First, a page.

## Introduction and the problem

The SIR model for spread of disease was first proposed in 1927 in a collection of three articles in the Proceedings of the Royal Society by Anderson Gray McKendrick and William Ogilvy Kermack; the resulting theory is known as KermackâMcKendrick theory; now considered a subclass of a more general theory known as compartmental models in epidemiology. The three original articles were republished in 1991, in a special issue of the Bulletin of Mathematical Biology.

The SIR model is so named because it assumes a static population, so no births
or deaths, divided into three mutually exclusive classes: those *susceptible* to
the disease; those *infected* with the disease, and those *recovered with
immunity* from the disease. This model is clearly not applicable to all
possible epidemics: there may be births and deaths, people may be re-infected, and so
on. More complex models take these and other factors into account.

The SIR model consists of three non-linear ordinary differential equations, parameterized by two growth factors \(\beta\) and \(\gamma\):

\begin{eqnarray*}
\frac{dS}{dt}&=&-\frac{\beta IS}{N}\\

\frac{dI}{dt}&=&\frac{\beta IS}{N}-\gamma I\\

\frac{dR}{dt}&=&\gamma I
\end{eqnarray*}

Here \(N\) is the population, and since each of \(S\), \(I\) and \(R\) represent the number of people in mutually exclusive sets, we should have \(S+I+R=N\). Note that the right hand sides of the equations sum to zero, hence \[ \frac{dS}{dt}+\frac{dI}{dt}+\frac{dR}{dt}=\frac{dN}{dt}=0 \] which indicates that the population is constant.

The problem here is to see if values of \(\beta\) and \(\gamma\) can be found which will provide a close fit to a well-known epidemiological case study: that of influenza in a British boarding school. This was described in a 1978 issue of the British Medical Journal.

This should provide a good test of the SIR model, as it satisfies all of the criteria. In this case there was a total population of 763, and an outbreak of 14 days, with infected numbers as:

Day: | 1 | 2 | 3 | 4 | 5 | 6 | 7 | 8 | 9 | 10 | 11 | 12 | 13 | 14 | 15 | ||

Infections: | 1 | 3 | 6 | 25 | 73 | 222 | 294 | 258 | 237 | 191 | 125 | 69 | 27 | 11 | 4 |

Some years ago, on my old (and now taken off line) blog, I explored using Julia for this task, which was managed easily (once I got the hang of Julia syntax). However, that was five years ago, and when I tried to recreate it I found that Julia has changed over the last five years, and my original comments and code no longer worked. So I decided to experiment with Python instead, in which I have more expertise, or at least, experience.

## Using Python

### Setup and some initial computation

We start by importing some of the modules and functions we need, and define the data from the table above:

```
import matplotlib.pyplot as plt
import numpy as np
from scipy.integrate import solve_ivp
data = [1, 3, 6, 25, 73, 222, 294, 258, 237, 191, 125, 69, 27, 11, 4]
```

Now we enter the SIR system with some (randomly chosen) values of \(\beta\) and
\(\gamma\), using syntax conformable with the solver `solve_ivp`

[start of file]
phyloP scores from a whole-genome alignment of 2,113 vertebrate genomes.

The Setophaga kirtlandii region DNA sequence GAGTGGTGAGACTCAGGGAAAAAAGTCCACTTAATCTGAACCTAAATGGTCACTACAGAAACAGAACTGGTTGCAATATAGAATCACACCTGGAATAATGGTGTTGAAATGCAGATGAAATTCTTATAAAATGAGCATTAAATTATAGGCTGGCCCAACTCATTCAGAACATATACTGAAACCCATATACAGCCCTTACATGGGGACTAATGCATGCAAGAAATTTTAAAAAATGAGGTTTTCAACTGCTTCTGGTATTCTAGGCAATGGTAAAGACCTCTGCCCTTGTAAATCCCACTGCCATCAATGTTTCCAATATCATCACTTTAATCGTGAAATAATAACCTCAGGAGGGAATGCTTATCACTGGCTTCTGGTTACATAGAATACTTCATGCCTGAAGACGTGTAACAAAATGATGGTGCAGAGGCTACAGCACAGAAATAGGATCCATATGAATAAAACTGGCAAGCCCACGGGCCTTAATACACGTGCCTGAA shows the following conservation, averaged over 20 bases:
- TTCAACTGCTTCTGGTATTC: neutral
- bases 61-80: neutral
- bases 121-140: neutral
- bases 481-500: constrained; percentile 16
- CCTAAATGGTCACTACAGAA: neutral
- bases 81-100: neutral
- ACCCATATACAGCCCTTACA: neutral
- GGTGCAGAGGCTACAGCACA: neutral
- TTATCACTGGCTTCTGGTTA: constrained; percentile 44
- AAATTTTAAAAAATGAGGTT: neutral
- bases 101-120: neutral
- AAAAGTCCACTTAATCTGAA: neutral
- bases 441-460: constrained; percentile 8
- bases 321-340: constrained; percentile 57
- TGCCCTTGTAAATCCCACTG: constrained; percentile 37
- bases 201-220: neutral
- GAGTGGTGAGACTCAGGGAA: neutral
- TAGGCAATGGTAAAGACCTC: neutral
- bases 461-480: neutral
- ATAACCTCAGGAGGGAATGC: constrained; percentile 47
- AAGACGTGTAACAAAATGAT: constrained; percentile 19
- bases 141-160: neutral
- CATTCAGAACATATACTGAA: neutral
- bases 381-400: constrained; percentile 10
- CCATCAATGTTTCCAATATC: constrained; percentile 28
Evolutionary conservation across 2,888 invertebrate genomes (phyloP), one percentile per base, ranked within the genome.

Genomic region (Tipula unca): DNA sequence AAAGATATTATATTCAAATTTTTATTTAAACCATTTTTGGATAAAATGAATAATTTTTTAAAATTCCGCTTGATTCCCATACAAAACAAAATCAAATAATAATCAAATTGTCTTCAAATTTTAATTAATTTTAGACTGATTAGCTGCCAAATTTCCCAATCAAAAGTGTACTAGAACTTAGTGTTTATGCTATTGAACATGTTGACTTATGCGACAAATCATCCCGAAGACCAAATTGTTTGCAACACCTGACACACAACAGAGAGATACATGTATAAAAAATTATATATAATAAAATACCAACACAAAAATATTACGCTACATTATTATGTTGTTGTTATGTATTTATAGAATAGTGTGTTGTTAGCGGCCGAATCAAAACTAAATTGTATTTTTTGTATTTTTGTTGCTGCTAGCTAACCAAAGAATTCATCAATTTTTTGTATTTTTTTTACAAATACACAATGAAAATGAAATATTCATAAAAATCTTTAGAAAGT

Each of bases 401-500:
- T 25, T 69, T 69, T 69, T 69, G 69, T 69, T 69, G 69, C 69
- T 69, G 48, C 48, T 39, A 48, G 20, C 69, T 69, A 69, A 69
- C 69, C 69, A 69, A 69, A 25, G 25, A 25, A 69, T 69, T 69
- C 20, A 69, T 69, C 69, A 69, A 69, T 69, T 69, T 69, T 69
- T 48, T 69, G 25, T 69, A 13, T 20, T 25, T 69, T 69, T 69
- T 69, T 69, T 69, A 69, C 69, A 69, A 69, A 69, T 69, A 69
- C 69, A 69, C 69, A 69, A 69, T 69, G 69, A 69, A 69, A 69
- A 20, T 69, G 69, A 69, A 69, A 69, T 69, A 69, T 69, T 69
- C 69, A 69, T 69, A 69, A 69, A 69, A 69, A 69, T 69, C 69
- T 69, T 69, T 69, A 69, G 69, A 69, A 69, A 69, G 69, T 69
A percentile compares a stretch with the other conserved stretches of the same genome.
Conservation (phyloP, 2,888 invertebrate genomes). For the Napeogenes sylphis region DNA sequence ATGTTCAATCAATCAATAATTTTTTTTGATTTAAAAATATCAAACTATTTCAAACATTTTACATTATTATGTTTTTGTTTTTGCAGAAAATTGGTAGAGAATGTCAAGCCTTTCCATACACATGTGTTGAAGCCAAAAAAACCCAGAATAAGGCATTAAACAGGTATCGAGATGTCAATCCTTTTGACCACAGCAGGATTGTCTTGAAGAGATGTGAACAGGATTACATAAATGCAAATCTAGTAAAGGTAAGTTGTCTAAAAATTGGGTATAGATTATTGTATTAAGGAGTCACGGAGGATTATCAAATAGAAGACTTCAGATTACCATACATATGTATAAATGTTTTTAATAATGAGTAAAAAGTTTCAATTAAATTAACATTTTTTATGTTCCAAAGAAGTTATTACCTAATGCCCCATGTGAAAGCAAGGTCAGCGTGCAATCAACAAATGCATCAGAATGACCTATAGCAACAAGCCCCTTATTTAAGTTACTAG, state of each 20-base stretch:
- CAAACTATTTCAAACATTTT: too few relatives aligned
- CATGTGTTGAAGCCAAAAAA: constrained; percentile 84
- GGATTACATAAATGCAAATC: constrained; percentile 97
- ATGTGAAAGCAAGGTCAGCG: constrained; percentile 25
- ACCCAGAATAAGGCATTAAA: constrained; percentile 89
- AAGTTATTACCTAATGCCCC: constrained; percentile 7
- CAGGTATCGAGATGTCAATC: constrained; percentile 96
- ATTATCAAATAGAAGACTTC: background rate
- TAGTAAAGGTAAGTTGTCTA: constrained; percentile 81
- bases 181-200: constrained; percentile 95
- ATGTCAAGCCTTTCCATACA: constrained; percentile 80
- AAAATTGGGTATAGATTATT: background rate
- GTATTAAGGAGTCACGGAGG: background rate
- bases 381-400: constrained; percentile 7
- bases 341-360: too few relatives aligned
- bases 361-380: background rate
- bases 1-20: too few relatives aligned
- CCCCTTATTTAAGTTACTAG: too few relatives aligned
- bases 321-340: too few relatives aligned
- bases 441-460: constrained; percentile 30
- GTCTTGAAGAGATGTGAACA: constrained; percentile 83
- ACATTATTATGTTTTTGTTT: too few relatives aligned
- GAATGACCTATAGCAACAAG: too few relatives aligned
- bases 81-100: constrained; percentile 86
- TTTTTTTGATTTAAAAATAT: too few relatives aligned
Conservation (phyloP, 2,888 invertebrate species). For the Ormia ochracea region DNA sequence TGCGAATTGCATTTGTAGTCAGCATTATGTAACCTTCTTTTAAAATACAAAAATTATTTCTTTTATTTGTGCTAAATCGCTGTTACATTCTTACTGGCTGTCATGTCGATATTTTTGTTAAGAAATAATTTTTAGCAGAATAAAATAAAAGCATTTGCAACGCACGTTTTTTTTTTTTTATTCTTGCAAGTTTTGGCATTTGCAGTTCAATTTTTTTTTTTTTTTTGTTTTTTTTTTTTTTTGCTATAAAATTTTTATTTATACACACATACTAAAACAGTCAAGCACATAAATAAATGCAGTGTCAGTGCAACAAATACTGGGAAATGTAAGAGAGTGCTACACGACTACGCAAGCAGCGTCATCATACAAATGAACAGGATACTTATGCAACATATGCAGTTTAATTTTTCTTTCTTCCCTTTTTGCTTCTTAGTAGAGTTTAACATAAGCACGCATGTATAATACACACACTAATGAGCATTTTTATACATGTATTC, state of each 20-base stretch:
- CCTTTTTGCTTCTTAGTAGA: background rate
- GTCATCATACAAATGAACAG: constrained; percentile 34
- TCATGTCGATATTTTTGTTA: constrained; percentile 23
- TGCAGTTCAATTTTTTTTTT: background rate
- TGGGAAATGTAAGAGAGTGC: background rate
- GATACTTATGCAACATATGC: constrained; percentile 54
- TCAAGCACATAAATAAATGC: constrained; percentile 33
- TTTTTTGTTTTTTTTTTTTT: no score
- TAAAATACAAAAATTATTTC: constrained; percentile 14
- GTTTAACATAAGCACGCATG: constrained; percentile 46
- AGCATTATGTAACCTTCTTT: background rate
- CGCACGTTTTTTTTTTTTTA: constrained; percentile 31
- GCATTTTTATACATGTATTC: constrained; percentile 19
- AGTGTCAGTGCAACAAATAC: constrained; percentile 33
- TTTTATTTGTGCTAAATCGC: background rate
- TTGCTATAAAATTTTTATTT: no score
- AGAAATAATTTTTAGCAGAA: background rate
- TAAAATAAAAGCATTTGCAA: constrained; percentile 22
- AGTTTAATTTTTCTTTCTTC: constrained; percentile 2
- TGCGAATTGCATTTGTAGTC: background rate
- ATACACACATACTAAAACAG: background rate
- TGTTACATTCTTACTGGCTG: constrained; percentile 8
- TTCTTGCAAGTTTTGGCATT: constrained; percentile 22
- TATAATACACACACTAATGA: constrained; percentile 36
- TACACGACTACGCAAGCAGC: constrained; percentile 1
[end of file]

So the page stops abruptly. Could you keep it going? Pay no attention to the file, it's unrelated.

:

```
beta,gamma = [0.01,0.1]
def SIR(t,y):
S = y[0]
I = y[1]
R = y[2]
return([-beta*S*I, beta*S*I-gamma*I, gamma*I])
```

We can now solve this system using `solve\_ivp`

and plot the results:

```
sol = solve_ivp(SIR,[0,14],[762,1,0],t_eval=np.arange(0,14.2,0.2))
fig = plt.figure(figsize=(12,4))
plt.plot(sol.t,sol.y[0])
plt.plot(sol.t,sol.y[1])
plt.plot(sol.t,sol.y[2])
plt.plot(np.arange(0,15),data,"k*:")
plt.grid("True")
plt.legend(["Susceptible","Infected","Removed","Original Data"])
```

Note that we have used the `t_eval`

argument in our call to `solve_ivp`

which
allows us to exactly specify the points at which the solution will be given.
This will allow us to align points in the computed values of \(I\) with the
original data.

The output is this plot:

There is a nicer plot, with more attention paid to setup and colours,
here.
This use of scipy to solve the SIR equations uses the `odeint`

tool. This
works perfectly well, but I believe it is being deprecated in favour of
`solve_ivp`

.

### Fitting the data

To find values \(\beta\) and \(\gamma\) with a better fit to the data, we start by defining a function which gives the sum of squared differences between the data points, and the corresponding values of \(I\). The problem will then be minimize that function.

```
def sumsq(p):
beta, gamma = p
def SIR(t,y):
S = y[0]
I = y[1]
R = y[2]
return([-beta*S*I, beta*S*I-gamma*I, gamma*I])
sol = solve_ivp(SIR,[0,14],[762,1,0],t_eval=np.arange(0,14.2,0.2))
return(sum((sol.y[1][::5]-data)**2))
```

As you see, we have just wrapped the SIR definition and its solution inside a calling function whose variables are the parameters of the SIR equations.

To minimize this function we need to import another python function first:

```
from scipy.optimize import minimize
msol = minimize(sumsq,[0.001,1],method='Nelder-Mead')
msol.x
```

with output:

`array([0.00218035, 0.44553886])`

To see if this does provide a better fit, we can simply run the solver with these values, and plot them, as we did at the beginning:

```
beta,gamma = msol.x
def SIR(t,y):
S = y[0]
I = y[1]
R = y[2]
return([-beta*S*I, beta*S*I-gamma*I, gamma*I])
```

`sol = solve_ivp(SIR,[0,14],[762,1,0],t_eval=np.arange(0,14.2,0.2))`

```
fig = plt.figure(figsize=(10,4))
plt.plot(sol.t,sol.y[0],"b-")
plt.plot(sol.t,sol.y[1],"r-")
plt.plot(sol.t,sol.y[2],"g-")
plt.plot(np.arange(0,15),data,"k*:")
plt.legend(["Susceptible","Infected","Removed","Original Data"])
```

with output:

and as you see, a remarkably close fit!

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